Understanding Contaminants in Diesel Fuel
If you have operated a diesel-powered vehicle for several years, you have probably noticed that fuel for it is becoming more refined. As engine manufacturers strive for fuel efficiency, they also lower tolerances for contaminants in the fuel systems. Here are some tips to help you understand the contaminants in your fuel and what to do about them.
Water is perhaps the most dangerous thing that can get into your fuel system. It contracts and expands under temperature changes, making it dangerous to internal engine components. Expanding water can easily lead to cracked injectors. Unlike diesel fuel, water is corrosive, so it can also cause rust on internal engine parts that are not designed to withstand the moisture. If you suspect water in your fuel system, take steps to remove it as soon as possible.
While this may seem like something more out of a science fiction film, microorganisms can live in your fuel tanks. They enter through vents or your filler cap and settle to live at the line where the fuel and water separate. When you add fuel to the tank, the microorganism can get dislodged and enter the fuel lines of your vehicle. If you have installed a high-quality fuel filter, then they will likely get caught in that. Microorganisms can cause a filter to clog prematurely, though, so if you notice that your airdog fuel pressure is suddenly low, you might want to check it for their presence.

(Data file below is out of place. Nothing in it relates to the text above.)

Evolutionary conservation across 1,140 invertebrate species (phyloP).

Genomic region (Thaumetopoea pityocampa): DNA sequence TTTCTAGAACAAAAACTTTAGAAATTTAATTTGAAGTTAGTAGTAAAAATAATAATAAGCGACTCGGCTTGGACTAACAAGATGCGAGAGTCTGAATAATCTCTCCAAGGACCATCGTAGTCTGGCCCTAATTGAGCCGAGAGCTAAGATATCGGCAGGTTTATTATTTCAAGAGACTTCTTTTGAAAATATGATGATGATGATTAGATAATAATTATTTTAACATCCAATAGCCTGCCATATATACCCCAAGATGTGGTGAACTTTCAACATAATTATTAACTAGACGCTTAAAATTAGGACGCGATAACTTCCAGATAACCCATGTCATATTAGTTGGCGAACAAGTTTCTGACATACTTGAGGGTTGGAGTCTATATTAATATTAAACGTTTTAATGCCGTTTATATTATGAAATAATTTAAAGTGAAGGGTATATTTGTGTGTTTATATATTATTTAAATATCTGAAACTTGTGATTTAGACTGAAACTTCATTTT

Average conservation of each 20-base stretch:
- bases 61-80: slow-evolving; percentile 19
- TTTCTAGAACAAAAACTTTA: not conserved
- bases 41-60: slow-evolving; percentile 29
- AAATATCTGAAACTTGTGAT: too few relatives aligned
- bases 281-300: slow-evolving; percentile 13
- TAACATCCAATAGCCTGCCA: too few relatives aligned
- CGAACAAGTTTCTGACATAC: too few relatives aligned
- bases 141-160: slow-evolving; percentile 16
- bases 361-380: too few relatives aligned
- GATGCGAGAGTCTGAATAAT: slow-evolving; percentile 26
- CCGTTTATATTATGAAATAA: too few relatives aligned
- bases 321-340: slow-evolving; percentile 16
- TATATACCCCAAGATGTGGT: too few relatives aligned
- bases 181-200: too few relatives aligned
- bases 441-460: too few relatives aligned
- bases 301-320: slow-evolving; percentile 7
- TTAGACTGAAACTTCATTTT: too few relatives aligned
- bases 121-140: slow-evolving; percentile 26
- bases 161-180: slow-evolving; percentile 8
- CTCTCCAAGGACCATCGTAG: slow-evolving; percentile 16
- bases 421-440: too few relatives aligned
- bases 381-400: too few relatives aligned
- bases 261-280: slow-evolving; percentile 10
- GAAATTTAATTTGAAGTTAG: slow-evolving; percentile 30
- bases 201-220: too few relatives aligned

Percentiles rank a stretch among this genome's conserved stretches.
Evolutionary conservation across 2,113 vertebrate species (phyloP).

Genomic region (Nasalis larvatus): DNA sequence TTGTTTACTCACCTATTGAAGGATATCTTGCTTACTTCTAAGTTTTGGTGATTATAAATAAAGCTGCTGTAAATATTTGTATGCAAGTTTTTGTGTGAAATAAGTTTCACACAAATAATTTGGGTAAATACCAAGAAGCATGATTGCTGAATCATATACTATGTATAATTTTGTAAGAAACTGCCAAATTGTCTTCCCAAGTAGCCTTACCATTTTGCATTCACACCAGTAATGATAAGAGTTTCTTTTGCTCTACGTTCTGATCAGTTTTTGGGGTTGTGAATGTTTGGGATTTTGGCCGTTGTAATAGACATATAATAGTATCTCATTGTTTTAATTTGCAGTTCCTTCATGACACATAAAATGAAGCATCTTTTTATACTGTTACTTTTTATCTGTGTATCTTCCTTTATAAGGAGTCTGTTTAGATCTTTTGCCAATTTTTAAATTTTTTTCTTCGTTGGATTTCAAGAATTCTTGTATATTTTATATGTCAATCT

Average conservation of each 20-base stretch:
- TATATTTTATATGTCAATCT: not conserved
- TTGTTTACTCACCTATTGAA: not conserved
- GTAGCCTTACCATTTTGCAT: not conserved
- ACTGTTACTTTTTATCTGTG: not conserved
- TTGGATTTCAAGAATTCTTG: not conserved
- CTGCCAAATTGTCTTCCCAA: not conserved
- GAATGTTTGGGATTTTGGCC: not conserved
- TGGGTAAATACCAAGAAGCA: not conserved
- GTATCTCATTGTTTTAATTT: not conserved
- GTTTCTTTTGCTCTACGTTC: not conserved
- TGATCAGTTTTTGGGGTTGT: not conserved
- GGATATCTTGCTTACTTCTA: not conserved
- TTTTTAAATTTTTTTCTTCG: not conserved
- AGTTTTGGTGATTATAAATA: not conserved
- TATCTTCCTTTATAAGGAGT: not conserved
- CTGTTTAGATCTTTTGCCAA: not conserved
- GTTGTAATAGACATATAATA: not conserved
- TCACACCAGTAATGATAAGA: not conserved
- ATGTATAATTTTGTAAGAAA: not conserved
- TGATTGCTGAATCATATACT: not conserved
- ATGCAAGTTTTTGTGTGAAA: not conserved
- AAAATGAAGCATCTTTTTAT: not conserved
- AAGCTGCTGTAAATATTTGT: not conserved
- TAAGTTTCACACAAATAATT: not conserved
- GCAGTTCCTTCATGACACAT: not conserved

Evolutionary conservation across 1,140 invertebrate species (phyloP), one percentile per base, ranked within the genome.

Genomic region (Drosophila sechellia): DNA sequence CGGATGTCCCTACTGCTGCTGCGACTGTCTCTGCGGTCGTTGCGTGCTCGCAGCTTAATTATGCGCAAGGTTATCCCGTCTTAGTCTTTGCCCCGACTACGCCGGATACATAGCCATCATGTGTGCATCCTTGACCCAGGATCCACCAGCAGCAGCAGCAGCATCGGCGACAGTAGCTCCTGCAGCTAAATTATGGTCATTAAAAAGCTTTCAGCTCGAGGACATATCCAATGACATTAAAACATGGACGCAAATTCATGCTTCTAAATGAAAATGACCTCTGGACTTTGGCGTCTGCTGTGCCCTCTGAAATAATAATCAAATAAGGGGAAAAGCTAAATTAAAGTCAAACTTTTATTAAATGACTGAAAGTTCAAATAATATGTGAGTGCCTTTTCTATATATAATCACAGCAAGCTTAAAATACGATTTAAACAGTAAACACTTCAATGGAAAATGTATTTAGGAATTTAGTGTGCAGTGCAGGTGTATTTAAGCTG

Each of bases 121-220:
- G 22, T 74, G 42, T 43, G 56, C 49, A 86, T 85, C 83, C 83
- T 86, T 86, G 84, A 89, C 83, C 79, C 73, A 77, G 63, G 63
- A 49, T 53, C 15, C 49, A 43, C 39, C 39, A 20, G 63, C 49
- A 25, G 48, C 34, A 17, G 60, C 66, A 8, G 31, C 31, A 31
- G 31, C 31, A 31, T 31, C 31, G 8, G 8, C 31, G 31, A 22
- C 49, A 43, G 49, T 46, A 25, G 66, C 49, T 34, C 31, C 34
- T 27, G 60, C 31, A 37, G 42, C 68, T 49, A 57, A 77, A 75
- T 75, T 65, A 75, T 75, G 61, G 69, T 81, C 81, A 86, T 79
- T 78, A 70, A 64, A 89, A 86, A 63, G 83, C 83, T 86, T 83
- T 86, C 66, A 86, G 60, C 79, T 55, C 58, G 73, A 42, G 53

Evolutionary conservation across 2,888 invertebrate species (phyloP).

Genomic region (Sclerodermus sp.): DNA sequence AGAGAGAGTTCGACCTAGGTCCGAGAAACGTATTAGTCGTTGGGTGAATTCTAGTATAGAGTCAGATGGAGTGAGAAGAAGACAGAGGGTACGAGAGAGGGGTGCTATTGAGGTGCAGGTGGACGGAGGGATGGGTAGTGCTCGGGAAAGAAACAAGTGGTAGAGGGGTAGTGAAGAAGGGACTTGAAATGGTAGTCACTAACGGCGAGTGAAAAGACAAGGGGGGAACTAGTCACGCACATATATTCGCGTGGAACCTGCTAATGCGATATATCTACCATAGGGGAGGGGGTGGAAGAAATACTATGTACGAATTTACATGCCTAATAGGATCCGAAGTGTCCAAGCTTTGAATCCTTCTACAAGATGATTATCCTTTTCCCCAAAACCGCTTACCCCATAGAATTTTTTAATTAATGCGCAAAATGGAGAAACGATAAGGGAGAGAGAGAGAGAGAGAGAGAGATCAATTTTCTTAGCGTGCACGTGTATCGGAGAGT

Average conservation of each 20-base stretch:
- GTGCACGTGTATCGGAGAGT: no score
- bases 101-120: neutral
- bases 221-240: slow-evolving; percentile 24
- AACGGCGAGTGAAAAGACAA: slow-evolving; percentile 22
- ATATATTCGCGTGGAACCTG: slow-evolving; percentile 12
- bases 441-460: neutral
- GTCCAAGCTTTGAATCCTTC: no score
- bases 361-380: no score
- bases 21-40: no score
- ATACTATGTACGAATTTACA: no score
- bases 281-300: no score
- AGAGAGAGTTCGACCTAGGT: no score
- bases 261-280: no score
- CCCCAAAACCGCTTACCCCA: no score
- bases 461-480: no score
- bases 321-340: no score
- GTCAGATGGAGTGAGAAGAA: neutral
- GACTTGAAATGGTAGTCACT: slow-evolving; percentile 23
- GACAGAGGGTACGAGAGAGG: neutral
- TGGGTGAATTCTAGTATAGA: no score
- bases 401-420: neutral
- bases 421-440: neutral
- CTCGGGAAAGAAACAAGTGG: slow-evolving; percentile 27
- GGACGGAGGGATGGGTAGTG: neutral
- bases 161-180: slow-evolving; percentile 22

Sludge and Particulates
Sludge in fuel tanks can lead to smaller pieces of debris getting into your fuel lines. Because of the tight restrictions in newer engines, these can cause trouble. However, most fuel filters both at distribution points and in vehicles are designed to mechanically filter them out. That is why it is vitally important to change filters regularly.
Sometimes it is the little things that can gum up a project, and that is no different when it comes to diesel fuel systems. If you have noticed performance or efficiency drop lately, it may be time to check and replace your filters. You might want to consider using a fuel additive to help remove moisture and prevent freezing as well.